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Paolini’s cobbled victory displays the wonderful unpredictability of cycling

  • By Andrew Hood
  • Published Feb. 25, 2013
  • Updated Feb. 25, 2013 at 10:04 AM EDT
It is hard to imagine any prognosticators picking a Paolini, Vandenbergh, Vandousselaere podium at Omloop Het Nieuwsblad. Photo: Graham Watson | www.grahamwatson.com

LEON, Spain (VN) — Every bike race, in its essence, remains the same. It doesn’t matter if it’s the Tour de France, the world championships, or a weekend club criterium. Every start line has its favorites, yet every race starts with no one knowing who’s going to win.

On many occasions, especially at the pro level, the winner seems pre-ordained. Mark Cavendish in the sprints. Tony Martin in the time trials. At last year’s Tour de France, Bradley Wiggins started as the five-star favorite, and then delivered. The pundits said they were predicting his victory months in advance.

Yet as anyone who’s toed up to the line knows, a flat tire, a miscalculation, or a bonk can turn the best-laid plans upside down. Bike racing is controlled chaos. And sometimes, the chaos wins.

That’s what happened over the weekend in Belgium. Luca Paolini (Katusha), a 36-year-old veteran who’s been around the block a few times, won his first race in four years in such impressive manner that it almost seemed like no one else could have won.

That Paolini would win Omloop Het Nieuwsblad on Saturday seemed as likely as a Belgian not winning (they’ve won 54 of the 68 editions). Any one of the nearly 200 riders taking the start line could have won, but 90 percent of them didn’t even come close.

For Paolini, it was a perfect storm. He read the race perfectly, saw Omega Pharma-Quick Step taking control of the race, and saw the others hesitating. When Stijn Vandenbergh jumped, Paolini was on his wheel like a magnet.

It takes brawn, brains and luck to defy the odds. Paolini had all three in spades Saturday.

More than a decade ago, Paolini was one of the peloton’s most unpredictable riders, but the peloton has changed, and Paolini has been trying to find his way.

Once the sidekick to Paolo Bettini at Quick Step in the early 2000s, Paolini was flicked by the Italian teams and found a home at Katusha in 2011. He seemed far past his prime, yet was unbeatable on Saturday.

There in lies the eternal beauty of a bike race. Despite the dominance of captains and a full team at their beck and call, no one knows who will win. On any given road, anyone at the start line theoretically could win. That’s why they race.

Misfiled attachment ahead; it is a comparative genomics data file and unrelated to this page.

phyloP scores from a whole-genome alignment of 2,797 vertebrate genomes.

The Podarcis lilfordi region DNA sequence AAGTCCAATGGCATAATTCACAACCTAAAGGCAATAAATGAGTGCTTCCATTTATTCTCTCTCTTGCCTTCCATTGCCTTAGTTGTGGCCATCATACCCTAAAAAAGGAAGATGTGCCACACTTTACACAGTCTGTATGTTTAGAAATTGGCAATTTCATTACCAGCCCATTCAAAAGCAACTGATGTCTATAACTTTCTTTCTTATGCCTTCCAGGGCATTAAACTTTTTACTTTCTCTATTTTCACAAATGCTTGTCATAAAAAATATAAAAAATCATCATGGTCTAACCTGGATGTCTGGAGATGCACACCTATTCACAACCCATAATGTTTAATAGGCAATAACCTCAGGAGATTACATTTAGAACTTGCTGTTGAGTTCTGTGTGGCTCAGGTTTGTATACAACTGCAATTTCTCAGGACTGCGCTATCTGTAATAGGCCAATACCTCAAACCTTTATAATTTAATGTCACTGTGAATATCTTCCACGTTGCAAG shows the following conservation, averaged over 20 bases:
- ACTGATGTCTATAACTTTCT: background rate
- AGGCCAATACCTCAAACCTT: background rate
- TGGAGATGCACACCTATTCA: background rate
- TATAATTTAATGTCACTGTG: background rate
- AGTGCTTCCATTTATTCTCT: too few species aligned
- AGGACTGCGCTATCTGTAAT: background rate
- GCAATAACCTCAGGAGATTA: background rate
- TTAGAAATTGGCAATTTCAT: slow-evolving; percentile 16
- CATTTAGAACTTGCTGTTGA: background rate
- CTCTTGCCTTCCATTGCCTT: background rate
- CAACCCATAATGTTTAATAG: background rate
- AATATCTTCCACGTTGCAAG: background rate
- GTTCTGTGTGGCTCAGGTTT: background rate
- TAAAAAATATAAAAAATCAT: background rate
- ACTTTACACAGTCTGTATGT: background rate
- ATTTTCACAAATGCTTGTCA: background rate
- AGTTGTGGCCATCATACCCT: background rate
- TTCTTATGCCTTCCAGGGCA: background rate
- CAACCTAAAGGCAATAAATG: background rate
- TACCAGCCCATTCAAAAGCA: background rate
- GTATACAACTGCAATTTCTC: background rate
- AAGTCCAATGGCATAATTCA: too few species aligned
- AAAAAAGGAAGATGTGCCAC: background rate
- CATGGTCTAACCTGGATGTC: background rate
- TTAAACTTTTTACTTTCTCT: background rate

Yet the sharp end of professional cycling is so specialized that it’s almost become predictable who will win. There are specialists for every type of terrain. The sprinters, the time trialists, the classics hard men, and the grand tour candidates, each specialty has their three or four top aces who gobble up the vast majority of podiums throughout the year.

The crumbs that remain are fought over by everyone else.

They’re the peloton’s opportunists, the stage-hunters, the escape artists. The French call them baroudeurs. The ones who try to defy the odds. On Saturday, it worked for Paolini. He might try 20 times more before he even comes close again. Yet he will try again. That much is predictable.

The reigning king of unpredictability is Jens Voigt.

The veteran German has made a career out of defying the odds. One of the odds he’s defying now is retirement. At 41, he’s among the oldest in the peloton (Davide Rebellin has him beat by a few months) yet he’s still stubbornly refusing to admit this will be his last season.

When the curtain dropped on the 2013 season, Voigt delivered on a promise he made to his teammates that he would make the first attack of the year. At the People’s Choice criterium in downtown Adelaide ahead of January’s Tour Down Under, he did just that.

When the flag dropped on the 50-lap race, Voigt was hot off the gun, forming the day’s main breakaway with a rider from the local Australian university team on the first lap. Voigt was a total gentleman and let his breakaway mate pick up the mid-race primes.

After being caught as the sprinters set up the inevitable — this time it was predictable and André Greipel won hand’s down — Voigt rode proudly across the line in the middle of the pack.

When asked if he thought he had a chance of holding off the sprinters, Voigt added a wrinkle to his answer: “No, but you never know, do you? That’s why you must try. You must take chances. It does not work a lot of the time, but sometimes it does. When it works, then you’re the smart one.”

FILED UNDER: Analysis / Road TAGS: / /

Andrew Hood

Andrew Hood

Andrew Hood cut his journalistic teeth at Colorado dailies before the web boom opened the door to European cycling in the mid-1990s. Hood has covered every Tour de France since 1996 and has been VeloNews' European correspondent since 2002.

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